Brrr. The chill seeps into your bones.

We wimped out and took a shuttle bus to the base of the hill, but there was still a steep climb to the entrance.
The views along the path up are gorgeous

There are splashes of fall color everywhere now.

We thought this was a frog, but it is a lion wearing armor with the face shield all the way down.
We will be sad when winter arrives and the flowers are gone.


Elder Jarrard said his wife's purchase (the scarf) from the market in town looked like a collection of dryer lint. 

The history of the owners of the castle

Love the fanciful architecture of the side residence and the bright red vines covering the walls.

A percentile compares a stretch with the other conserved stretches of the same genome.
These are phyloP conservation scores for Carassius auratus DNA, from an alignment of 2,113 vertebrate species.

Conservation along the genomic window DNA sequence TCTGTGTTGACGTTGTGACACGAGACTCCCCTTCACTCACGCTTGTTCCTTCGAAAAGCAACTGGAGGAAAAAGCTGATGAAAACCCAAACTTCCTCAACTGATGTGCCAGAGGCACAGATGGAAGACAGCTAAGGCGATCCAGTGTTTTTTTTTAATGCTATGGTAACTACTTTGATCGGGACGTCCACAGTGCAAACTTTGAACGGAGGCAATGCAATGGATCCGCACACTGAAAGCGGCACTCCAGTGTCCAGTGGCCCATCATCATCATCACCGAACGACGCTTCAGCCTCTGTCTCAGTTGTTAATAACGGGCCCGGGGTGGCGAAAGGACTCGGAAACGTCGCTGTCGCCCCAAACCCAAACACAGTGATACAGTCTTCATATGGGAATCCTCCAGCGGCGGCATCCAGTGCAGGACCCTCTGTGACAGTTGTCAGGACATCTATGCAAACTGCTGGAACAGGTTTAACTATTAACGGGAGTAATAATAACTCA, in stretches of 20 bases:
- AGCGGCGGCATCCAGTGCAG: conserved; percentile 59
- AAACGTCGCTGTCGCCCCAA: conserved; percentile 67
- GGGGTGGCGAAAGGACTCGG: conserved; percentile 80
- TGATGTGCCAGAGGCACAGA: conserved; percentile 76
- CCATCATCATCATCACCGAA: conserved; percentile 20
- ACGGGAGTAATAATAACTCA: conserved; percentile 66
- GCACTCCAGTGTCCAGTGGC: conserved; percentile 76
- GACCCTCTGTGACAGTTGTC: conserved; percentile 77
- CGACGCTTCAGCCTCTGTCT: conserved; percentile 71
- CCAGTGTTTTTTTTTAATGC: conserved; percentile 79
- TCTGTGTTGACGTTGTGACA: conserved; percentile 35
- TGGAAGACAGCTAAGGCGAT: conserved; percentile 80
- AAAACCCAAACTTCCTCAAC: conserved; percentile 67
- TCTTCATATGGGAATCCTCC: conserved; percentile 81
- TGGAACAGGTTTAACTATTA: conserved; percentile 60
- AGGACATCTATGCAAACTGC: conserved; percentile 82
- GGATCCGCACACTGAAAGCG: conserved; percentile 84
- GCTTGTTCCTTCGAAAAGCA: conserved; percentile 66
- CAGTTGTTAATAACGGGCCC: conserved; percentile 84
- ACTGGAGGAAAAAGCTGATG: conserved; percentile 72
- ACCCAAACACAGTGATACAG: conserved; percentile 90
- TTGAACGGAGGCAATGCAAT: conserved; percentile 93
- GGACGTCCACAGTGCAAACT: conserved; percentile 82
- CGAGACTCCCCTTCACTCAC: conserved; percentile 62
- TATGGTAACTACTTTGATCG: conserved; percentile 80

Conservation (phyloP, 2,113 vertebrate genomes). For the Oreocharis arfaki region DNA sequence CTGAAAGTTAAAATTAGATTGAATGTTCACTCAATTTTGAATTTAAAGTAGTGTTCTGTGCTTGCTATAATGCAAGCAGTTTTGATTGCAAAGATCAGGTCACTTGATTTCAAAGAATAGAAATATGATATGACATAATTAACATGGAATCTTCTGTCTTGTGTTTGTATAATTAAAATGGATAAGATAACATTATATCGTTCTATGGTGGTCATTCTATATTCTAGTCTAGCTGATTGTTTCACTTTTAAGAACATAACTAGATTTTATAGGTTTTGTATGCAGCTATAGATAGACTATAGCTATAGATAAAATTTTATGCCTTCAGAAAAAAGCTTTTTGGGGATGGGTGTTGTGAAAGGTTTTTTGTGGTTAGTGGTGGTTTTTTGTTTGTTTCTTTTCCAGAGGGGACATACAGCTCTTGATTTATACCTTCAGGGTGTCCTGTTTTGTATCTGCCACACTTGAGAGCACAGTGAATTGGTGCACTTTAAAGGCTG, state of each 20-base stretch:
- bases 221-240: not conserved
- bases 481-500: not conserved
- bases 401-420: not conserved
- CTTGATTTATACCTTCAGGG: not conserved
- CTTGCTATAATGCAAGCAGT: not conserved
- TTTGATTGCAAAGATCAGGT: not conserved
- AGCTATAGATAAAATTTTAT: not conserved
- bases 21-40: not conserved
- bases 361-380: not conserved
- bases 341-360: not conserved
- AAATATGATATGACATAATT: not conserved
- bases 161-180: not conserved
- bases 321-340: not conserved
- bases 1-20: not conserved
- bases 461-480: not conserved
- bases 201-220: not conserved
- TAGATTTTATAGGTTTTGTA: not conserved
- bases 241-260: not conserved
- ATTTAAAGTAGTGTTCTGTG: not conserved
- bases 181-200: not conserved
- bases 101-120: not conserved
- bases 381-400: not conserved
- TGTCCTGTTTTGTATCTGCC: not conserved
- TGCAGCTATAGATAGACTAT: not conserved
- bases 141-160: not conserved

The 120 ft square tower is a holdover from the Romanesque period
Dining room -- too cold to eat in here. 

Walls and ceilings are decorated by burning patterns into wood and then painting it.


Ravané loved wood carving
Ceilings were beautifully painted in the rooms we visited

Detail of the ceiling in a Romanesque room

These ceilings are all late 19th century work
Beautiful stained glass in a ladies' sitting room
If you touch the spot on the mermaid and make a wish . . . Antlers for wings? Weird.
Most valuable piece in the castle made in the late 1500s - remember, no power tools
View from the balcony not bad

Round tower at right called the Witches tower - used to test for witchcraft by tossing women out of an upper window -- assume not many passed the test.

Window of the Jagdzimmer (Hunting Room) where the men sat and told fish stories and drank large flagons of wine. The fish grew larger by the 5th liter of wine. 
The Stevens - photographing 2000 documents a day for FamilySearch in Wiesbaden

The Jarrards work in the office 2 days a week with us and work in a small ward